Melbourne housing market declined in May, and so did Sydney

Melbourne housing market declined in May, and so did Sydney
Melbourne housing market declined in May, and so did Sydney

Dwelling values across the combined capital cities fell 1.1 percent in May month on month on the back of declines in Sydney and Melbourne.

Releasing the CoreLogic May 2017 Home Value Index Results, Tim Lawless, CoreLogic head of research said values have fallen during May in four of the past five years.

Reading through the seasonality, he said, indicates that value growth in the market has lost momentum, particularly in Sydney and Melbourne where affordability constraints are more evident and investors have comprised a larger proportion of housing demand.

 “The past three months has seen capital city dwelling values rise by a modest 0.4 percent, with four of the eight capitals recording a fall. Over the past three months, Sydney dwelling values are unchanged while Melbourne values have increased by 0.7 percent,” he said.

“The trend in growth rates across the smaller capital cities was mixed with dwelling values across Brisbane and Adelaide continuing to inch higher while values in Perth and Darwin showed further easing over the most recent rolling quarter.

"A steep drop in the Hobart index has reversed the gains recorded over the previous quarter and the Canberra index was also -1.5 percent lower over the past three months.

“Adding to the complexity in reading the current market is the recent Australian Prudential Regulation Authority (APRA) announcements at the end of March for a new round of macroprudential measures aimed at slowing the pace of interest only lending.”

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Melbourne housing market declined in May, and so did Sydney

He said another factor that is likely contributing to slower growth conditions is a dent in consumer confidence as consumer sentiment towards housing, as measured by Westpac and the Melbourne Institute, has shown a marked downturn in May.

“In particular, the Westpac ‘time to buy a dwelling index’, fell 6.5 percent over the month. According to Westpac, ‘consumer sentiment towards housing shows an increasingly negative view’.

"Other market indicators suggest a slower pace of growth such as a reduction in market activity, a moderating trend in auction clearance rates and rising advertised stock levels.

“It appears that housing activity has eased which is attributable to a range of factors including affordability constraints, tighter credit policies, rising mortgage rates and a downturn in consumer sentiment towards housing."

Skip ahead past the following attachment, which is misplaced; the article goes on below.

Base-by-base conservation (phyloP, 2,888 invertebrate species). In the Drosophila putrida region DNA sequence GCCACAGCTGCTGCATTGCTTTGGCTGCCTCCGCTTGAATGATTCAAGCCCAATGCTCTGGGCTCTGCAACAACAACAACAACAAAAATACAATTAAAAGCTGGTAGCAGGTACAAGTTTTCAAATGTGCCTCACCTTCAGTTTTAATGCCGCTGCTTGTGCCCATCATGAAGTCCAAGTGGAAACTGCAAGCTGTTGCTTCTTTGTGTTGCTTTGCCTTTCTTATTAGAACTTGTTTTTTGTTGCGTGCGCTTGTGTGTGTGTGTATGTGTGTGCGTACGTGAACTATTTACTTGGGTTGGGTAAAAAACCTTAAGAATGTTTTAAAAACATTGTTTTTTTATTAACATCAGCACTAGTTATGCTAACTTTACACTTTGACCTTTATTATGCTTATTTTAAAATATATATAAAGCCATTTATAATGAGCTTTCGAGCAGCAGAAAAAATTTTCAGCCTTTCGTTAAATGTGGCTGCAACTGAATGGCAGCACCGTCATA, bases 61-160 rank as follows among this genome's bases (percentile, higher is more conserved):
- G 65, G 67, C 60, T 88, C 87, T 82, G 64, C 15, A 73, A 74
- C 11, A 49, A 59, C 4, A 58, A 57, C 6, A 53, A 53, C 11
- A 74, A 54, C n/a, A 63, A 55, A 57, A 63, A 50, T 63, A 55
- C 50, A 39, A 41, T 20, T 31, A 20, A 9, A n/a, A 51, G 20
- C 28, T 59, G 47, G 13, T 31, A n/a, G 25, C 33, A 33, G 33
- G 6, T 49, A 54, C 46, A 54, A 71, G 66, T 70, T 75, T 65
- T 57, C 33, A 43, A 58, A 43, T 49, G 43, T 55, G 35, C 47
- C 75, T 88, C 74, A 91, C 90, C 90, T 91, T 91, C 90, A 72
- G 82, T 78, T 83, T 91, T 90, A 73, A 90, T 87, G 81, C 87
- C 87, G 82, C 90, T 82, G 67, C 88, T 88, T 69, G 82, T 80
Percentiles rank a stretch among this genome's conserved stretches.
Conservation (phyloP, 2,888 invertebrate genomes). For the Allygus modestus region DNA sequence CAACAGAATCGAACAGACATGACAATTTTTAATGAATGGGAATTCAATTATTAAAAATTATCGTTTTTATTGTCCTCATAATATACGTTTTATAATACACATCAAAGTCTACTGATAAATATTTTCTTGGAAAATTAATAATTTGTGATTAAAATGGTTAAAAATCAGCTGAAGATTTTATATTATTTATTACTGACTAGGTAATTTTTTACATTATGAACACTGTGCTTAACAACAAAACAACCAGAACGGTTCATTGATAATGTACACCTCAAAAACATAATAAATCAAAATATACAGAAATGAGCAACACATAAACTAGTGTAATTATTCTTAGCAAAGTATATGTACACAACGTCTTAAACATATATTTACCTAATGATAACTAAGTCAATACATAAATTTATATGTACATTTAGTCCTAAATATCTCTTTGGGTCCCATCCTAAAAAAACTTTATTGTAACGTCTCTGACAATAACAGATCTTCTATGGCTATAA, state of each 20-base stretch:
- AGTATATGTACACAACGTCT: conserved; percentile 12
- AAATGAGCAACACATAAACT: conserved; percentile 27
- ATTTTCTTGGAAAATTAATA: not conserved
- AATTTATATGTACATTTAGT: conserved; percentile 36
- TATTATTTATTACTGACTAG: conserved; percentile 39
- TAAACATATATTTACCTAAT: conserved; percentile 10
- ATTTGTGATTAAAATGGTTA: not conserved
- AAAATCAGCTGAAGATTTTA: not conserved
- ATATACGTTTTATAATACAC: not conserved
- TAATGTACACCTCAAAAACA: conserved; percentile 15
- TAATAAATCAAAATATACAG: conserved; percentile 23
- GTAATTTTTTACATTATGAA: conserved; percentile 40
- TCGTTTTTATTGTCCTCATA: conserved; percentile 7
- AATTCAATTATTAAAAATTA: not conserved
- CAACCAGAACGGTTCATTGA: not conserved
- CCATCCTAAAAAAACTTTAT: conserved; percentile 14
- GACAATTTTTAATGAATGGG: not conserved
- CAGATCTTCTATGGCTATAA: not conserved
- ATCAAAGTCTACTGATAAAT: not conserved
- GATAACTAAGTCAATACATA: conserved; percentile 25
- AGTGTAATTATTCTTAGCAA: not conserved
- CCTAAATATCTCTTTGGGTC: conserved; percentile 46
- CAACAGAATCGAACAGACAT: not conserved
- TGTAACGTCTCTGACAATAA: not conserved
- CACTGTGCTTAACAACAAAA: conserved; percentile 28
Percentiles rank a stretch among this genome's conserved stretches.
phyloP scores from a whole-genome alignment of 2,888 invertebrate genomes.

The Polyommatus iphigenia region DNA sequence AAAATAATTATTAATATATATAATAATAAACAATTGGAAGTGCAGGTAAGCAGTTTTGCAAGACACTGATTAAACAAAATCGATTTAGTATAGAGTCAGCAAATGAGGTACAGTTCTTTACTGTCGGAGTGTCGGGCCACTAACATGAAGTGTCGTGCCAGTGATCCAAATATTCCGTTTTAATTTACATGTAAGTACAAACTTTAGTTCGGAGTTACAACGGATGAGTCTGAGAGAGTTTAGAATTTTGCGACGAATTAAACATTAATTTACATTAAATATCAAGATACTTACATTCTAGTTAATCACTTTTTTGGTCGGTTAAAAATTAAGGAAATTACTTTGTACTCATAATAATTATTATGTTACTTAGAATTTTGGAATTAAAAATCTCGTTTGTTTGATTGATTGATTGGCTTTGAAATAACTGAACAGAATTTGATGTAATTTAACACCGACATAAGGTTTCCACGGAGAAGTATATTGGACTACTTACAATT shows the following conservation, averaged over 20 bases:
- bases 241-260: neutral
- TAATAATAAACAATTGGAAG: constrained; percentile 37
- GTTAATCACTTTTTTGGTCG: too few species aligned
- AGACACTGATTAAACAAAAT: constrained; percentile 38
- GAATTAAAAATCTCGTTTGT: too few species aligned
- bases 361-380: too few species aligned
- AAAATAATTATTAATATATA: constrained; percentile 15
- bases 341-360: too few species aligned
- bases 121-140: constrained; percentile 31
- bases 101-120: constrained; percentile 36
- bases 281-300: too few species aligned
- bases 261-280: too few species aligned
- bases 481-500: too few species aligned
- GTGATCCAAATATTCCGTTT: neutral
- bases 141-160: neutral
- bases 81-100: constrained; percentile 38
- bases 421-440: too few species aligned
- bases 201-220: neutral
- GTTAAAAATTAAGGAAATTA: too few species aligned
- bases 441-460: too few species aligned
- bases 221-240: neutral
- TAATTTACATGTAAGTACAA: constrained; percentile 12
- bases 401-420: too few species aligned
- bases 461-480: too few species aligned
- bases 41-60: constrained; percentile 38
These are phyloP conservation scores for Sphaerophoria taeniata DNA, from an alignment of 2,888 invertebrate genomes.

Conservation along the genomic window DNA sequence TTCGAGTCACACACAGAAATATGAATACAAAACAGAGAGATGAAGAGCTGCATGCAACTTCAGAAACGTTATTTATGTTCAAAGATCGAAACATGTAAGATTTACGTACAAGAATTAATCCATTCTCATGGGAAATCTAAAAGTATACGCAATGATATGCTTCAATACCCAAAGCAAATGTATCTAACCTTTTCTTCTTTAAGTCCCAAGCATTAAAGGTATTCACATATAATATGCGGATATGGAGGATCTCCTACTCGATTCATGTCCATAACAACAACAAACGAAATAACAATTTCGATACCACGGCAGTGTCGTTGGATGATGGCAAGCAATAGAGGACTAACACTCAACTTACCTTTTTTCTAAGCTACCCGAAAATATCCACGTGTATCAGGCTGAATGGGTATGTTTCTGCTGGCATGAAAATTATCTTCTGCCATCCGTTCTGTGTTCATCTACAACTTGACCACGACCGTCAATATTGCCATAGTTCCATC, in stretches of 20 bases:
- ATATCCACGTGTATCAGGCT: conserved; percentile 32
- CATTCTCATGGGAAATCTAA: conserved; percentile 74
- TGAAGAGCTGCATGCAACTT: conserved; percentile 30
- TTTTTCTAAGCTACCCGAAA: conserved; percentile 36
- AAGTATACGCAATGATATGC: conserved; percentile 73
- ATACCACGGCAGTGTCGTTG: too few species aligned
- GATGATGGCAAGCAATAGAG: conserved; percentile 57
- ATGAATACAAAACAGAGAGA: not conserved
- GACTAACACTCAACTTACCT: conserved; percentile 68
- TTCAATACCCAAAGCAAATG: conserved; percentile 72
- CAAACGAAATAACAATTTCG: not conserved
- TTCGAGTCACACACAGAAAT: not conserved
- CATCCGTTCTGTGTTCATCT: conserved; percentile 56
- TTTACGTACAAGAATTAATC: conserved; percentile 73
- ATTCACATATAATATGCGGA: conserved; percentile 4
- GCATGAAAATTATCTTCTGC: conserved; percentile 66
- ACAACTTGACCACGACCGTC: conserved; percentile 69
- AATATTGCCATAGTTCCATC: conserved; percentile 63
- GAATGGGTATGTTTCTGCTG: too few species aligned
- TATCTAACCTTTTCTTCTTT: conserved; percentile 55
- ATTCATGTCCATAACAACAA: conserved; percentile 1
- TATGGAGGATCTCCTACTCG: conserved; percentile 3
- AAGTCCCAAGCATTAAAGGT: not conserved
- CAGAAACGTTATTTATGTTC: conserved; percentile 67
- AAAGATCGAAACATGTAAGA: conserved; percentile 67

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Melbourne housing market declined in May, and so did Sydney

According to the report the largest year-on-year falls have been in Melbourne (-12.4 percent), Brisbane (-11.1 percent) and Sydney (-4.3 percent) suggesting that housing demand has eased relative to a year ago across the three largest cities.

CoreLogic’s Mortgage Index was tracking 9.3 percent lower than at the same time last year over May.

The number of residential properties advertised for sale has started to edge higher across some cities, with Sydney in particular seeing a surge in newly advertised stock, up 15 percent compared with last year, while total advertised listings are now 6.3 percent higher than a year ago, according to Mr Lawless.

He said higher stock levels should provide prospective buyers with more choice and reduce some of the urgency that has been contributing to rapid selling times and price escalation. 

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Melbourne housing market declined in May, and so did Sydney

"Based on the most recent data from the Australian Bureau of Statistics, investors comprised 48 percent of the value of new mortgage demand (excluding refinances) in March, well above the long term average, but the lowest proportion of mortgage demand since August last year," he said.

“Considering we are yet to see the full effect of the recent round of macroprudential measures flow through, there is a high possibility that investor activity, and consequently housing demand, will slow further during 2017.

“Investor demand will also be dampened due to higher mortgage rates and tighter credit policies as well as the added disincentive of low rental yields and reduced ability to claim depreciation and travel expenses.

“While we are expecting investment activity to slow, the fact is other asset classes aren’t likely to be as attractive as property to investors. Cash and bonds continue to provide low but safe returns and equities remain volatile. Considering the alternatives, we are likely to see property investment remain a popular option,” he said.

"Mortgage rates could edge higher over coming months as lenders accommodate recent macroprudential announcements within their credit policies.

"The funding levy announced in this year’s federal budget could also see higher mortgage rates as lenders potentially pass on some of the associated costs.

“The jury is still out on whether the housing market has peaked, however if it hasn’t, a peak could be just around the corner.

"Based on CoreLogic data, as well as other indicators, it’s fair to say that growth conditions appear to be slowing in Sydney and Melbourne while the performance across other capital city regions remains mixed.

"The housing market remains as diverse as ever and the flow of data over coming months will be critical to get a better understanding of the trends.” 

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Residential Market Dwelling Values

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